Paul’s mom’s birthday was Sunday, and we did good this year by getting her a really pretty wooden advent calendar. We spent a couple hours hanging out at the house, which went pretty okay, except for the part where we started talking about the shooting in Texas and the Vegas shooting before it and his parents seemed to believe some of the conspiracy theories about it. I can’t with conspiracy theories. I just can’t.

On the Loss of a Dog and the New Dog

We’ve had three dogs from the time I was 10 to about now. The first was a yellow lab named Mandy we got from my mom’s coworker who bred them, and a few months after she was put down due to aggressive intestinal cancer, my mom was looking online at a local animal shelter and found Duke and Dandy, two dogs who went in together after their previous owner had to give them up. Dandy was older but Duke was still pretty young, and my mom didn’t want to split them up. We knew Dandy might not be around too long, but older dogs in shelters is heartbreaking to me. My mom and I are both animal lovers, and we’d rather go through the loss than leave him in the shelter, especially without the dog he went in with.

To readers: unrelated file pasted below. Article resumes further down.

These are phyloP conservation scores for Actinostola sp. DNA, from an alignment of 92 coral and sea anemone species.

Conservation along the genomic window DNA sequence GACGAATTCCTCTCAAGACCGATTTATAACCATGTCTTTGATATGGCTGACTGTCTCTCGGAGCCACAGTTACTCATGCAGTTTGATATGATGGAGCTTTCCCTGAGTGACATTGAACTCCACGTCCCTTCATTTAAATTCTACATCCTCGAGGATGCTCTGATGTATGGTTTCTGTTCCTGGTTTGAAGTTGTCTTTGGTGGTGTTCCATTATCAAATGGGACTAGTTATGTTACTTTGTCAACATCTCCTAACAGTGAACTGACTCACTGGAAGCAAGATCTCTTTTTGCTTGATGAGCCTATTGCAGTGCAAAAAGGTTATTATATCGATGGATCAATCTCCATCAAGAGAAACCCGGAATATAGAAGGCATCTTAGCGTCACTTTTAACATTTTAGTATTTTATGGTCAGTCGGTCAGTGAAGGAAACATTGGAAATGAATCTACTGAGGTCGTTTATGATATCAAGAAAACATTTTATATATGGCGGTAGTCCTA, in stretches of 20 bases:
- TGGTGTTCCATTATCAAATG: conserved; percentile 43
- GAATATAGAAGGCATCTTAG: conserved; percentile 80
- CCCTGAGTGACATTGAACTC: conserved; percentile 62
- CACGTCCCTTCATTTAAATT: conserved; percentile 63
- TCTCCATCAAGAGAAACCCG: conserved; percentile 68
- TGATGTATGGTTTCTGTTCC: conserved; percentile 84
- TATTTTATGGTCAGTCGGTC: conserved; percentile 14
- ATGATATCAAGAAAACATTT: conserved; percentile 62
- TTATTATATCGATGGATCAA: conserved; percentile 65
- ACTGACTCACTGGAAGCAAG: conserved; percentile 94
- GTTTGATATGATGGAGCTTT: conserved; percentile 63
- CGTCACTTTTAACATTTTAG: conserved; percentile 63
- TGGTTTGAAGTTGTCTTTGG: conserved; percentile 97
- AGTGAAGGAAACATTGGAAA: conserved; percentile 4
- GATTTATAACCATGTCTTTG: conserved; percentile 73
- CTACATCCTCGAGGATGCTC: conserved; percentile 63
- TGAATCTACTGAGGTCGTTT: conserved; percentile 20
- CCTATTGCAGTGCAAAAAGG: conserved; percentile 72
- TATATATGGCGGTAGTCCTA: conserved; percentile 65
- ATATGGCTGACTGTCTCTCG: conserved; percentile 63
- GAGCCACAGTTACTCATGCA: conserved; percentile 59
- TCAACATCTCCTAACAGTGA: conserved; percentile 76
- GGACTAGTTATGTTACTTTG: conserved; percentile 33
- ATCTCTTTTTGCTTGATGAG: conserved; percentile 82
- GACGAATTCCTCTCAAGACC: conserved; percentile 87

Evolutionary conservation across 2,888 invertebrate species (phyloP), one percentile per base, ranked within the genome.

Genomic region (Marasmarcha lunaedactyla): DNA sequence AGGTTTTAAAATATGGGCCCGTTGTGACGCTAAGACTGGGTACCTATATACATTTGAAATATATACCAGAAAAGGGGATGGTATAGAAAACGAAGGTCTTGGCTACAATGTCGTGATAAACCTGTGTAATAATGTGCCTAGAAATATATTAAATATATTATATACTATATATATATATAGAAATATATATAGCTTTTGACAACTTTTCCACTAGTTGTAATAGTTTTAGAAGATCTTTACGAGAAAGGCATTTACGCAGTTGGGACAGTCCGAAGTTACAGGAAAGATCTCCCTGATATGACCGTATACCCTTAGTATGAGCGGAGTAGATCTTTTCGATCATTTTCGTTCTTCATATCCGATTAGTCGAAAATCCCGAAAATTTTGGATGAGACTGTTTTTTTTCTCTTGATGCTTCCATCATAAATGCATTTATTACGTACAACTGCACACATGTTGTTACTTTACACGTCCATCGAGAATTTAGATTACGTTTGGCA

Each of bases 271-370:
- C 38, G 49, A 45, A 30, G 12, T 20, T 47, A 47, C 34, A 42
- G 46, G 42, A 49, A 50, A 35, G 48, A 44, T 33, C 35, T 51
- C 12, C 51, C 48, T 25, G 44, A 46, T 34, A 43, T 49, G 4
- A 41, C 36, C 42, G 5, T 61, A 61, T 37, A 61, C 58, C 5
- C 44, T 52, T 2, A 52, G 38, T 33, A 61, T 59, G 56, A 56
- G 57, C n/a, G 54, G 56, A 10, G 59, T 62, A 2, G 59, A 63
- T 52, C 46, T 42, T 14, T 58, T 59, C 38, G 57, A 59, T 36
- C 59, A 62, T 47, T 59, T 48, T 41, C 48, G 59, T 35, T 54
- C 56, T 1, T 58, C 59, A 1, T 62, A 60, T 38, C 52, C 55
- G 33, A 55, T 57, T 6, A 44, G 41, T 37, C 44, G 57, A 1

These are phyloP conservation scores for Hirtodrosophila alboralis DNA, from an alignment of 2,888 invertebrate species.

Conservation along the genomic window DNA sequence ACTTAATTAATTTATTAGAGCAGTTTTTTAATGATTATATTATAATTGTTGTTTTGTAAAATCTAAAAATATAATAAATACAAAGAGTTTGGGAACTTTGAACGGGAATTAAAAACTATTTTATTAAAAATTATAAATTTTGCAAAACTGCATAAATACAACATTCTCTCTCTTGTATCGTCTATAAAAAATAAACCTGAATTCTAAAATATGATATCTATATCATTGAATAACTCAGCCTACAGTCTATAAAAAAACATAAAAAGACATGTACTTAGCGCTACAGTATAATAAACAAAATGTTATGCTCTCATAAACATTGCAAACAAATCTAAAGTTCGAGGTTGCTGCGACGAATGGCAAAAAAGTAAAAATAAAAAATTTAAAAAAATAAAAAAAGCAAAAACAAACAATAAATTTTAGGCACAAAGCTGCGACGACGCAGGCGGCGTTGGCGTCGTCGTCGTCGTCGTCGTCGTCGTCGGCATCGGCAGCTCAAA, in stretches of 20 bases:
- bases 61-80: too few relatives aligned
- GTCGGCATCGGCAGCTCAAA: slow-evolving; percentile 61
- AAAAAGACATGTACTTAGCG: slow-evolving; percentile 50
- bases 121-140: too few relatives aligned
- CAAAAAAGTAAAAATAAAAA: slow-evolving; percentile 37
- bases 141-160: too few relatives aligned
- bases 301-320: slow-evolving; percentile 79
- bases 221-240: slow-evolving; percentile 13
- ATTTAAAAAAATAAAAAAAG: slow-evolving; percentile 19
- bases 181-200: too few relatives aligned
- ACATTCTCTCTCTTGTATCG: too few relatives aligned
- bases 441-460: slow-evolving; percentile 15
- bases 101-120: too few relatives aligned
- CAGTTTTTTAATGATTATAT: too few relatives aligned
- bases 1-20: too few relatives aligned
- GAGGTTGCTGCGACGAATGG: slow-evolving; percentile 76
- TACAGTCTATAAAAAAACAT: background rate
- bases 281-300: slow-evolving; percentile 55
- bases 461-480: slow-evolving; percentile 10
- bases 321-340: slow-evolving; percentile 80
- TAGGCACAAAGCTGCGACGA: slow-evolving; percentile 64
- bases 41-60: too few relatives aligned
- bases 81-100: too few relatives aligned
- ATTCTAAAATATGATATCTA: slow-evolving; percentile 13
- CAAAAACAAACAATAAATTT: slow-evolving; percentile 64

Of all three of them, I felt the closest to Duke.

I was afraid of dogs when my mom decided to get Mandy, and although I came around fast and hard, I wasn’t into the idea at first. And Mandy and I were always in a sort of competition–we were told that in her dog mind, she and I were competing for the second top female spot in the house, the first being my mom. She was never mean or aggressive, but we could tell I was lower in the rankings for her. But I still loved her. We still snuggled and played, and once when my dad was playfully but annoyingly shaking my bed to wake me up and I started screaming, Mandy came to my rescue, jumping on the bed and straddling me and barking at my dad until he stopped. She was super protective. You could tell how close someone was to the house by how vicious her bark got, and although having a not-very-social dog can be difficult, it was also good to know she’d probably have slaughtered anyone who might’ve broken in. I was early in my freshman year college when she died, and I came home that weekend she was going to be put down, hugged her, bawled my eyes out, and sat around moping with my family the rest of the day. It’s jarring the way the loss of a person is, which sounds so stupid to people who have never had a pet, but it’s true. You’re sitting around a quiet, empty house that’s still full of toys and dog beds and food dishes, and your clothes are still covered in her fur and her leash is still hanging by the door. It’s depressing.